07
Nov

Can Ibogaine Clinics Treat Alcoholism?

Written by Family Magazine. Posted in Ibogaine addiction treatment, Ibogaine detox, Methadone addiction treatment

Addiction treatment

Most of the news stories you’ll see about ibogaine clinics talk about how this “miracle drug” can be used to treat very serious drug problems, from opiate addictions to cocaine addictions. These hard drugs are notoriously difficult to kick, and any treatment program that claims to cure them is sure to raise a lot of attention.

But what about other addictions, such as alcoholism? While alcohol addiction is often perceived as less “serious” than other hard drugs, it’s also much more devastatingly common. A 2014 survey suggests that over 130 million Americans consume alcohol on a regular basis, and this addictive substance can lead to fatal health issues as well as impaired driving on the roads. Many former alcoholics face a lifetime of recovery; the mantra “once an alcoholic, always an alcoholic” is key to many 12-step programs encouraging people to abstain from drinking, even if cravings persist.

Ibogaine therapy involves the use of a psychedelic drug that is said to eliminate addicts’ cravings and desires for any kind of drug. If it works for methadone and methamphetamines, would it also work for alcohol?

While the drug is still mostly experimental (and illegal in the United States), studies so far suggest that it can be effective for reducing up to 98% of opiate withdrawal symptoms, as well as significant reductions in cravings for stimulants and alcohol.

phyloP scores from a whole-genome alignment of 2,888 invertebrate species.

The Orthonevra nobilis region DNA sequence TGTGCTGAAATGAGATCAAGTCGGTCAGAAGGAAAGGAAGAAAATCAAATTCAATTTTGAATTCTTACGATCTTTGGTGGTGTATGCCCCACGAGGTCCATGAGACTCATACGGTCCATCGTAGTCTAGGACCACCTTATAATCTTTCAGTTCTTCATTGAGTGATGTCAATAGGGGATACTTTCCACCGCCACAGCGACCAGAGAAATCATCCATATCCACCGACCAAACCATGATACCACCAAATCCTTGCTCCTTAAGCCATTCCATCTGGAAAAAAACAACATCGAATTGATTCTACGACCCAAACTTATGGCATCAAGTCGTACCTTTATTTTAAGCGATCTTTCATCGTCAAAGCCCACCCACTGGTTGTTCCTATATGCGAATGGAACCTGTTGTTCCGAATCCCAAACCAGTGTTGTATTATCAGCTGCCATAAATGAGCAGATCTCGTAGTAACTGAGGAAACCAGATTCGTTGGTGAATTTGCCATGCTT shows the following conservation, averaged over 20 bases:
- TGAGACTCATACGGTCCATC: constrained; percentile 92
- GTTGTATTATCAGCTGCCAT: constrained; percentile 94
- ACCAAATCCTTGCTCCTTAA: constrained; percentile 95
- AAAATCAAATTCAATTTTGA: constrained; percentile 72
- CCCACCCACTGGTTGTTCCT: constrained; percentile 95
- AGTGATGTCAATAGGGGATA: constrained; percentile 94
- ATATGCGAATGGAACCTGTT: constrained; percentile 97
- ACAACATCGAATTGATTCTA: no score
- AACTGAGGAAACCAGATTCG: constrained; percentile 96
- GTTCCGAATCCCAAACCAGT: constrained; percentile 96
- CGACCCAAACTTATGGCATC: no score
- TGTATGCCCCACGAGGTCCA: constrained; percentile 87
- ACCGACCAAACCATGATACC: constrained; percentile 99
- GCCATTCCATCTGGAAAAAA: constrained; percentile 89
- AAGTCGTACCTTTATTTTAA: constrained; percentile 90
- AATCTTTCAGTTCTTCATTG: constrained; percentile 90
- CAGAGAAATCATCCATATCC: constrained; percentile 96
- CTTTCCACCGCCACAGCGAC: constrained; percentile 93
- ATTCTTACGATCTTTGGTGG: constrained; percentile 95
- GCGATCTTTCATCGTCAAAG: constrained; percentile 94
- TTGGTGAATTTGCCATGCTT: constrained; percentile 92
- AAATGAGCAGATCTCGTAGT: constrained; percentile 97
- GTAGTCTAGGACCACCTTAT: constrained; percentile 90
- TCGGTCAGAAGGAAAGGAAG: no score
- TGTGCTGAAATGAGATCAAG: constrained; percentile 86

Most alcoholics in recovery are taught that they are never free from addiction, that the temptation may always haunt them. But what if ibogaine could eliminate those cravings, and make the lure of alcohol a non-issue for former addicts?

Since the drug’s legal status makes it incredibly difficult for researchers to conduct further trials and studies, it may be a long time before we know the answers for sure. However, many people have already taken a leap of faith and traveled to ibogaine clinics in Mexico, South America, or parts of Europe in an attempt to quell their cravings for good.

Some U.S. health experts warn that there aren’t yet enough long-term studies to analyze the lasting effects of the treatment. But others still say that this is too promising a cure to ignore. The future of ibogaine may be up in the air, but one thing’s for sure: America’s drinking problem isn’t going anywhere.

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